The OAuth workflow starts by generating a URL for the request; the user is redirected to that URL and is asked for authorization. After granting it, the application redirects back to our server with two tokens in the URL parameters, which are required for the authentication.

Let’s begin by including the library and starting a session handler.

  1. require("twitteroauth/twitteroauth.php");  
  2. session_start();  

After that, let’s create a new TwitterOAuth instance, giving it the consumer key and consumer secret that Twitter gave us when we created the application. Then, we’ll request the authentication tokens, saving them to the session, and redirect the user to Twitter for authorization.

  1. // The TwitterOAuth instance  
  2. $twitteroauth = new TwitterOAuth('YOUR_CONSUMER_KEY''YOUR_CONSUMER_SECRET');  
  3. // Requesting authentication tokens, the parameter is the URL we will be redirected to  
  4. $request_token = $twitteroauth->getRequestToken('http://localhost.com/twitter_oauth.php');  
  5.   
  6. // Saving them into the session  
  7. $_SESSION['oauth_token'] = $request_token['oauth_token'];  
  8. $_SESSION['oauth_token_secret'] = $request_token['oauth_token_secret'];  
  9.   
  10. // If everything goes well..  
  11. if($twitteroauth->http_code==200){  
  12.     // Let's generate the URL and redirect  
  13.     $url = $twitteroauth->getAuthorizeURL($request_token['oauth_token']); 
  14.     header('Location: '. $url); 
  15. } else { 
  16.     // It's a bad idea to kill the script, but we've got to know when there's an error.  
  17.     die('Something wrong happened.');  
  18. }  

Save it as twitter_login.php, go to http://localhost.com/twitter_login.php or whatever your local host name is. If everything went correctly, you should be redirected to twitter.com, and you should see something like this.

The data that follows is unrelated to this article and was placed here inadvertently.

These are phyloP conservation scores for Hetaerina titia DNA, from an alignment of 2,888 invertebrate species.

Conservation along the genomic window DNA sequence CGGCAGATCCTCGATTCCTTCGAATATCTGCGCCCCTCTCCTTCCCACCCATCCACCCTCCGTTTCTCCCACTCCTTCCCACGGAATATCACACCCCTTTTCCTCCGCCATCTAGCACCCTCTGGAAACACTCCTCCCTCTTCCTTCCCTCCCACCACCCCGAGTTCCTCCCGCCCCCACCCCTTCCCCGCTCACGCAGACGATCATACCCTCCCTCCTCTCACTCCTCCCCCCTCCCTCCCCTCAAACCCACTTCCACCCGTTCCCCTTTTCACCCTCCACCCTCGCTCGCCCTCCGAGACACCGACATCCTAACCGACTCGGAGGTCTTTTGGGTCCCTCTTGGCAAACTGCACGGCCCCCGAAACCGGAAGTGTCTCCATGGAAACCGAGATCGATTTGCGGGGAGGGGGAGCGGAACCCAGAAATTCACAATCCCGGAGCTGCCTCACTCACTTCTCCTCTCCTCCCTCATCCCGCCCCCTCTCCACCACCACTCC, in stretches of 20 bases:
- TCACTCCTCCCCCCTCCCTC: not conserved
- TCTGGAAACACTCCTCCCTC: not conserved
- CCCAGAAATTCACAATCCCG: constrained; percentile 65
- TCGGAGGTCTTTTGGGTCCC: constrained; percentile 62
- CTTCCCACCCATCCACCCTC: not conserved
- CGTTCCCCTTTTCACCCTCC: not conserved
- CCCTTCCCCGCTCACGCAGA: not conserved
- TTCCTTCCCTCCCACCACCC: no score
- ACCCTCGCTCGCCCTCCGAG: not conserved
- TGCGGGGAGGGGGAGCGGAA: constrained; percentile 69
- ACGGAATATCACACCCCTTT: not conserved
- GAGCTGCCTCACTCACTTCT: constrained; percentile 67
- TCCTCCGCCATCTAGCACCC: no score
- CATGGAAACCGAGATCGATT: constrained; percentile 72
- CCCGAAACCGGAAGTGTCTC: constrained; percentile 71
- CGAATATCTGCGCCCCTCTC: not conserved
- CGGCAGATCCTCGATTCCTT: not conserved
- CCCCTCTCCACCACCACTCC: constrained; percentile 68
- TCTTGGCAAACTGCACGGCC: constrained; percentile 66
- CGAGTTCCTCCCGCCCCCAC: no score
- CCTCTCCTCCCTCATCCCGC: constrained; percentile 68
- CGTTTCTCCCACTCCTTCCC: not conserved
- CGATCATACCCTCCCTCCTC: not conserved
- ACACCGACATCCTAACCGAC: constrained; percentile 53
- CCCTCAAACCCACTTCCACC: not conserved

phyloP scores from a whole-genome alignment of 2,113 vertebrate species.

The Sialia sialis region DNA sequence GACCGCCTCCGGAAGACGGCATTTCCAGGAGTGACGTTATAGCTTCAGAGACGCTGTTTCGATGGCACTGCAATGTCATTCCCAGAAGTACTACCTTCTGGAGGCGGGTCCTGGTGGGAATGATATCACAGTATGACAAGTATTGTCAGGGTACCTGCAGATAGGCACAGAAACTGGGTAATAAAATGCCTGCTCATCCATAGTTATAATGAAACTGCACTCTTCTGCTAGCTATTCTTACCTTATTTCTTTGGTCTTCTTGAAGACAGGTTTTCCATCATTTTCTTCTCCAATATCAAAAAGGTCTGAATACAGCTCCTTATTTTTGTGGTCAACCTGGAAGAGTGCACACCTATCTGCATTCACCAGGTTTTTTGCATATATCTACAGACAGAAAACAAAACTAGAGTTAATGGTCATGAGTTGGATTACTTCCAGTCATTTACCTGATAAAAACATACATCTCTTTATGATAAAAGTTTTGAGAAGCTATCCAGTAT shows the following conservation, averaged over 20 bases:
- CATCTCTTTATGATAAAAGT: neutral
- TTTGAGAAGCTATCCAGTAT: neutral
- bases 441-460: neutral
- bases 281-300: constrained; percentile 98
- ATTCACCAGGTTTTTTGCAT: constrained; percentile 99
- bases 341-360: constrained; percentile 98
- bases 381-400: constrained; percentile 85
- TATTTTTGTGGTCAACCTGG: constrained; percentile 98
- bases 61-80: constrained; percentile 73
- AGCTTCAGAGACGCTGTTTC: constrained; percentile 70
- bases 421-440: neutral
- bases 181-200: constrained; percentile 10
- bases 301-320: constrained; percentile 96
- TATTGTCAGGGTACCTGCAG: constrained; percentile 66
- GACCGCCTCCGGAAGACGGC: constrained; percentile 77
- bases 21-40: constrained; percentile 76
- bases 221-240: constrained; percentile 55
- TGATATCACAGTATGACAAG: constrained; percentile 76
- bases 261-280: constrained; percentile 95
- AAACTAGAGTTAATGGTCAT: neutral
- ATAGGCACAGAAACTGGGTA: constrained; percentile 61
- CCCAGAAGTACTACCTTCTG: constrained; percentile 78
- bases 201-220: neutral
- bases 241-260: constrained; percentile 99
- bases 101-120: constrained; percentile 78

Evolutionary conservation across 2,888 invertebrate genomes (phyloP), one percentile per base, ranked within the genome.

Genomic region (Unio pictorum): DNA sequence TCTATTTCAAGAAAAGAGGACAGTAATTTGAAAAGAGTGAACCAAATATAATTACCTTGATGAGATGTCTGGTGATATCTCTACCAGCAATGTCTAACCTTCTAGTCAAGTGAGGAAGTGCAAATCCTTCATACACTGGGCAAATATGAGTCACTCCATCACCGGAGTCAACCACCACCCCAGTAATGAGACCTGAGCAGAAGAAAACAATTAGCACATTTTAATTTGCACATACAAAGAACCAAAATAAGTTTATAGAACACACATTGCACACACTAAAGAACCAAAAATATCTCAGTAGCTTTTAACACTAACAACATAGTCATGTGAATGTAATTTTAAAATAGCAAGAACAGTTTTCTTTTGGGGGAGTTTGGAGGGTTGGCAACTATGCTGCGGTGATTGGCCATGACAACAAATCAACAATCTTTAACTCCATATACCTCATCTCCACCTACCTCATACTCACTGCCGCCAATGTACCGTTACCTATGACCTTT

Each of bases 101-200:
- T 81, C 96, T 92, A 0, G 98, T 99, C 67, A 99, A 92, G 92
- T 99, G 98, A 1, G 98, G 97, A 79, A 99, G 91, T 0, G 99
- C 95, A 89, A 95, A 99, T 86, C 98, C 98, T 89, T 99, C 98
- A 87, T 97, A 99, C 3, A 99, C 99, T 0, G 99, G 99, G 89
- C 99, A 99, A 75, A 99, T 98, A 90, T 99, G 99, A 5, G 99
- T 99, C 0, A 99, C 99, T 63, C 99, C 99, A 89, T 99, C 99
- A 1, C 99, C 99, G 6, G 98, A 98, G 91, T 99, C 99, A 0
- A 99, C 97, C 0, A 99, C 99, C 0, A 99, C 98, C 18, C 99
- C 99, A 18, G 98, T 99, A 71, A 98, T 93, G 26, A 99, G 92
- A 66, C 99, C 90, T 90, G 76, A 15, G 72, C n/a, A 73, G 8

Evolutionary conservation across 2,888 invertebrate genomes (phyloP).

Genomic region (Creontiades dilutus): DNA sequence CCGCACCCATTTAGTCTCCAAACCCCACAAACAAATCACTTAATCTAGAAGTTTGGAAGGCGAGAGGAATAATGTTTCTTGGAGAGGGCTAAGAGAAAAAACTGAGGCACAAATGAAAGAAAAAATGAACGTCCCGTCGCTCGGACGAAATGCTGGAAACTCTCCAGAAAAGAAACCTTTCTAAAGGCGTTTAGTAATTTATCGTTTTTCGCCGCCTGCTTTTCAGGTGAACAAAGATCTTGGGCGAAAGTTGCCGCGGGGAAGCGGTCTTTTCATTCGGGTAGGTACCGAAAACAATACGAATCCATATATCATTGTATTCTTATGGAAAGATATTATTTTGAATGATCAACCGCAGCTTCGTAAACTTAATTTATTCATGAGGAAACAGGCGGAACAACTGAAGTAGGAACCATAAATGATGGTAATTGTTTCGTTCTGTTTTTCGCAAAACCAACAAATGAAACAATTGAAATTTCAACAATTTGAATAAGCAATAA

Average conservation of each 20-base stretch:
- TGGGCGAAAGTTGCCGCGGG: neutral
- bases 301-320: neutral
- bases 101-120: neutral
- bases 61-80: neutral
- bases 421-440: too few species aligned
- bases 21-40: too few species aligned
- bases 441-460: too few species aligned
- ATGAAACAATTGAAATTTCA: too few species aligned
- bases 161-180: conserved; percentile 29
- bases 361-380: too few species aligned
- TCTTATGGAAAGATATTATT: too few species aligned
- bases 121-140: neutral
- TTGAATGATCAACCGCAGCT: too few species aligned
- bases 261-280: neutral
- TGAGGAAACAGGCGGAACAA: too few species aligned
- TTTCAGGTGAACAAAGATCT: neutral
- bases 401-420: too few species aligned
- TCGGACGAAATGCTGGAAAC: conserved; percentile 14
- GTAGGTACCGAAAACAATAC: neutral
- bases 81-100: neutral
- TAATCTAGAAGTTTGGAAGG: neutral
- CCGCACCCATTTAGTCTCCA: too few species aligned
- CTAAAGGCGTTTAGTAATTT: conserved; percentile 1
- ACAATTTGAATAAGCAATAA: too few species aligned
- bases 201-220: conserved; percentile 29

Click allow, and you will be redirected to http://localhost.com/twitter_oauth.php — since we set this URL as a parameter in the getRequestToken statement. We haven’t created that file, so it should throw an error. Create that file, and then include the library and start a session, just like we did in the first file.

After that, we will need three things:

  • Auth verifier in the URL query data
  • Auth token from the session
  • Auth secret from the session

So, the first thing to do in this script is validate this data and redirect if one of these variables is empty.

  1. if(!empty($_GET['oauth_verifier']) && !empty($_SESSION['oauth_token']) && !empty($_SESSION['oauth_token_secret'])){  
  2.     // We've got everything we need  
  3. else {  
  4.     // Something's missing, go back to square 1  
  5.     header('Location: twitter_login.php');  
  6. }  

Now, if everything is set, inside the conditional we will be creating the TwitterOAuth instance, but with the tokens we just got as third and fourth parameters; after that, we will be getting the access token, which is an array. That token is the one we will be saving to the database. Finally, we’ll do a quick test to see if everything works out.

  1. // TwitterOAuth instance, with two new parameters we got in twitter_login.php  
  2. $twitteroauth = new TwitterOAuth('YOUR_CONSUMER_KEY''YOUR_CONSUMER_SECRET'$_SESSION['oauth_token'], $_SESSION['oauth_token_secret']);  
  3. // Let's request the access token  
  4. $access_token = $twitteroauth->getAccessToken($_GET['oauth_verifier']); 
  5. // Save it in a session var 
  6. $_SESSION['access_token'] = $access_token; 
  7. // Let's get the user's info 
  8. $user_info = $twitteroauth->get('account/verify_credentials'); 
  9. // Print user's info  
  10. print_r($user_info);  

If nothing goes wrong, the print_r should show the user’s data. You can get the user’s id with$user_info->id, his or her username with $user_info->screen_name; there’s a bunch of other info in there as well.

It is very important to realize that the oauth_verifier hasn’t been used before this. If you see the user’s info correctly and then reload the page, the script will throw an error since this variable has been used. Just go back to twitter_login.php and it will automatically generate another fresh token.

Registering users

Now that we have the user’s info we can go ahead and register them, but first we have to check if they exist in our database. Let’s begin by connecting to the database. Add these lines in the script’s beginning.

  1. mysql_connect('localhost''YOUR_USERNAME''YOUR_PASSWORD');  
  2. mysql_select_db('YOUR_DATABASE');  

Modify the database info as required. Now, just below where we fetch the user’s info, we’ll have to check for the user in our database. If he or she is not there, we’ll enter the info. If the user has been registered, we must update the tokens, because Twitter has generated new ones and the ones we have in the database are now unusable. Finally, we set the user’s info to the session vars and redirect to twitter_update.php.

  1. if(isset($user_info->error)){  
  2.     // Something's wrong, go back to square 1  
  3.     header('Location: twitter_login.php'); 
  4. } else { 
  5.     // Let's find the user by its ID